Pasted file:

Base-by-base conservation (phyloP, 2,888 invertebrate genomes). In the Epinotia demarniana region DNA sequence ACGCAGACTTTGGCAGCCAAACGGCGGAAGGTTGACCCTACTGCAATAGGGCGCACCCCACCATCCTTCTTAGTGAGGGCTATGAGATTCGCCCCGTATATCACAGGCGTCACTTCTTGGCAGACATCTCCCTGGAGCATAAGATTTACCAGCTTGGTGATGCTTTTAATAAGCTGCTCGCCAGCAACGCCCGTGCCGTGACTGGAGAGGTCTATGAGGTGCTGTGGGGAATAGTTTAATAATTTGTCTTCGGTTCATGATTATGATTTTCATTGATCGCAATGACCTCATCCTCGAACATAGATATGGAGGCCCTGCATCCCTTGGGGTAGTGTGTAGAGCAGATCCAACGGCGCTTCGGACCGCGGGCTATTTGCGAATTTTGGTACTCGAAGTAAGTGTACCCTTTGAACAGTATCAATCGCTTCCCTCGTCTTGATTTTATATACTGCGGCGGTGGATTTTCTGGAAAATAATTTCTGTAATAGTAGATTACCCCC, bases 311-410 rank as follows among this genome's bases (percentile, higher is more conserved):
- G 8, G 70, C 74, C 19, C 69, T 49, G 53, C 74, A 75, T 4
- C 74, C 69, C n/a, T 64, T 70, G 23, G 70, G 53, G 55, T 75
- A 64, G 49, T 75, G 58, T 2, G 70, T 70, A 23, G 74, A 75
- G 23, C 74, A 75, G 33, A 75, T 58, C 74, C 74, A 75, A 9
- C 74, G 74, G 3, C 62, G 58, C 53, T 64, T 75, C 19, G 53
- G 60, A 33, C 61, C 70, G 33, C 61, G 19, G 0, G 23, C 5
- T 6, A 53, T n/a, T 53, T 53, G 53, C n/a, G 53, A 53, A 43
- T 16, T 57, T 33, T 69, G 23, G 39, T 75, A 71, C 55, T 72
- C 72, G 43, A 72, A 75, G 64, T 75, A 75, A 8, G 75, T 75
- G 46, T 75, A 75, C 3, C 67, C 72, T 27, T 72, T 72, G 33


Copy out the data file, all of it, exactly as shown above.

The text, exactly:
Base-by-base conservation (phyloP, 2,888 invertebrate genomes). In the Epinotia demarniana region DNA sequence ACGCAGACTTTGGCAGCCAAACGGCGGAAGGTTGACCCTACTGCAATAGGGCGCACCCCACCATCCTTCTTAGTGAGGGCTATGAGATTCGCCCCGTATATCACAGGCGTCACTTCTTGGCAGACATCTCCCTGGAGCATAAGATTTACCAGCTTGGTGATGCTTTTAATAAGCTGCTCGCCAGCAACGCCCGTGCCGTGACTGGAGAGGTCTATGAGGTGCTGTGGGGAATAGTTTAATAATTTGTCTTCGGTTCATGATTATGATTTTCATTGATCGCAATGACCTCATCCTCGAACATAGATATGGAGGCCCTGCATCCCTTGGGGTAGTGTGTAGAGCAGATCCAACGGCGCTTCGGACCGCGGGCTATTTGCGAATTTTGGTACTCGAAGTAAGTGTACCCTTTGAACAGTATCAATCGCTTCCCTCGTCTTGATTTTATATACTGCGGCGGTGGATTTTCTGGAAAATAATTTCTGTAATAGTAGATTACCCCC, bases 311-410 rank as follows among this genome's bases (percentile, higher is more conserved):
- G 8, G 70, C 74, C 19, C 69, T 49, G 53, C 74, A 75, T 4
- C 74, C 69, C n/a, T 64, T 70, G 23, G 70, G 53, G 55, T 75
- A 64, G 49, T 75, G 58, T 2, G 70, T 70, A 23, G 74, A 75
- G 23, C 74, A 75, G 33, A 75, T 58, C 74, C 74, A 75, A 9
- C 74, G 74, G 3, C 62, G 58, C 53, T 64, T 75, C 19, G 53
- G 60, A 33, C 61, C 70, G 33, C 61, G 19, G 0, G 23, C 5
- T 6, A 53, T n/a, T 53, T 53, G 53, C n/a, G 53, A 53, A 43
- T 16, T 57, T 33, T 69, G 23, G 39, T 75, A 71, C 55, T 72
- C 72, G 43, A 72, A 75, G 64, T 75, A 75, A 8, G 75, T 75
- G 46, T 75, A 75, C 3, C 67, C 72, T 27, T 72, T 72, G 33